Friday, October 5, 2012

Beyond Salvation: Becoming One with the Lord

I know we have spoken at length about this (although John Paul II took over 100 general audience talks and multiple documents to fully set out the teaching, which George Weigel famously called "a kind of theological time bomb set to go off with dramatic consequences, sometime in the third millennium of the Church," that is, as part of the New Evangelization (Witness to Hope, p. 343)), but before concluding our consideration of the kinds of relationship we ought to have with Jesus, certain questions arise with respect to this notion of a "spousal relationship" with the Lord:

Why? What's the purpose in that? And isn't the idea more than a bit disrespectful and arrogant, if not blasphemous, seeking to drag the Almighty God down to our low level rather than our getting on our knees and bowing down in worship as we should, not even daring to raise our eyes to look upon His majesty?

Let me answer these questions with another question: Why did God become man?

To save us, of course, to reconcile us to God following the Original Sin of Adam and Eve. The name Jesus (Joshua or Yeshua in Hebrew) means "God saves." Jesus is our Savior, but redemption and salvation are not the only reasons for God becoming man.

The Lord is also Emmanuel, God with us. It seems that He became man also because He loves us and wanted to join us to Him more fully for its own sake. In other words, we are all called to a spousal-type of relationship with the Lord. Each of us is called to be joined with the Bridegroom Emmanuel. This is not to drag God down into the gutter with us, but to raise us up out of the muck to the sanctity which He always intended for us.

Pope Benedict speaks of the Annunciation as a marriage proposal --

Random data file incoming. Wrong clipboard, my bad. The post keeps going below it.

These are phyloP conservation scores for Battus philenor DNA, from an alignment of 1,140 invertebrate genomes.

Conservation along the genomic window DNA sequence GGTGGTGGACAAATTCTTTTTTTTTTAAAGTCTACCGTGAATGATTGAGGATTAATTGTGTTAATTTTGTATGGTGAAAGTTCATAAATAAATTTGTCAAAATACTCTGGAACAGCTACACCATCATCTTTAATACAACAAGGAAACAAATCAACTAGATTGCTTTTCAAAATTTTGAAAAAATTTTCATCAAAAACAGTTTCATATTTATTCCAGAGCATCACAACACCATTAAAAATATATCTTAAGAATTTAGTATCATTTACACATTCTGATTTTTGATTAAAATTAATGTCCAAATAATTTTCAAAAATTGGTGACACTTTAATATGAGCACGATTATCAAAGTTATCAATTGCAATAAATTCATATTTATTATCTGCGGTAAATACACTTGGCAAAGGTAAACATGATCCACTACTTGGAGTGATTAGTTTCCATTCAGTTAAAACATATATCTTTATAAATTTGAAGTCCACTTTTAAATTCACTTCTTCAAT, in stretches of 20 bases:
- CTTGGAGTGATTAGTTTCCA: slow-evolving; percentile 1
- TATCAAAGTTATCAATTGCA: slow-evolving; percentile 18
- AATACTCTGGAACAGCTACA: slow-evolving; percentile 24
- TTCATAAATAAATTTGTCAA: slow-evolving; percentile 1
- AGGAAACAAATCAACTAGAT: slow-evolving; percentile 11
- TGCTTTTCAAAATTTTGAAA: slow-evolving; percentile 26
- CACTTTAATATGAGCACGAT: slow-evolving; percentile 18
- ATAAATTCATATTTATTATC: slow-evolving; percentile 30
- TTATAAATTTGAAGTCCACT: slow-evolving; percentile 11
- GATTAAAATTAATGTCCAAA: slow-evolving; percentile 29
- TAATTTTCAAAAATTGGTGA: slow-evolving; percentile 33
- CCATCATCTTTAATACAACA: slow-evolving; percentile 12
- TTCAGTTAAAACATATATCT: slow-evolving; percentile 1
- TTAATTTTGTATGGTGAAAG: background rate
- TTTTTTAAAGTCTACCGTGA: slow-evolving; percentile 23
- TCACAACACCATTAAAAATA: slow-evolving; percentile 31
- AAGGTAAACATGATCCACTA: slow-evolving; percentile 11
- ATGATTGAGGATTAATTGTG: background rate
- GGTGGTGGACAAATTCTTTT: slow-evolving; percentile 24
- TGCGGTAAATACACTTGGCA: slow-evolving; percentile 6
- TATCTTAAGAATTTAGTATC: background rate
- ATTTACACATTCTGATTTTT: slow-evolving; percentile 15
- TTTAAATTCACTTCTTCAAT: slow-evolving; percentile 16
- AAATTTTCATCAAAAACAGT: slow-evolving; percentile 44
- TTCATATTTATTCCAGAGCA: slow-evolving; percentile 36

This scene is perhaps the pivotal moment in the history of God’s relationship with His people. During the Old Testament, God revealed Himself partially, gradually, as we all do in our personal relationships. It took time for the chosen people to develop their relationship with God. The Covenant with Israel was like a period of courtship, a long engagement. Then came the definitive moment, the moment of marriage, the establishment of a new and everlasting covenant. As Mary stood before the Lord, she represented the whole of humanity. In the angel’s message, it was as if God made a marriage proposal to the human race. And in our name, Mary said, Yes. (Angelus, World Youth Day 2008, 20 July 2008)
There is much to consider in the Pope's words here -- that Jesus wanted to "marry" humanity. God wanted to establish, not merely a parental relationship with us, but a spousal relationship as well, the fullness of love in a communion of persons that is by its nature both unitive and fruitful. In love, He wanted to join fully with humanity, not merely spiritually, which is only partially, but in the fullness of our being, spirit and body, two become one, wholly apart from the issue of salvation. (See also CCC 456 et seq.)

We have need of a savior, of course, because of mankind rejecting God. Early on, Adam and Eve, not satisfied with being mere creatures, ate the fruit of the Tree of Knowledge because they wanted to be like gods themselves. It was this Original Sin that ushered in death -- real death, not merely death of the physical body, but eternal death -- because the very nature of sin is to separate us from God, who is Life itself. Consequently, because He loves us, God sent us His only Son, Jesus Christ, who is the salvation of the world.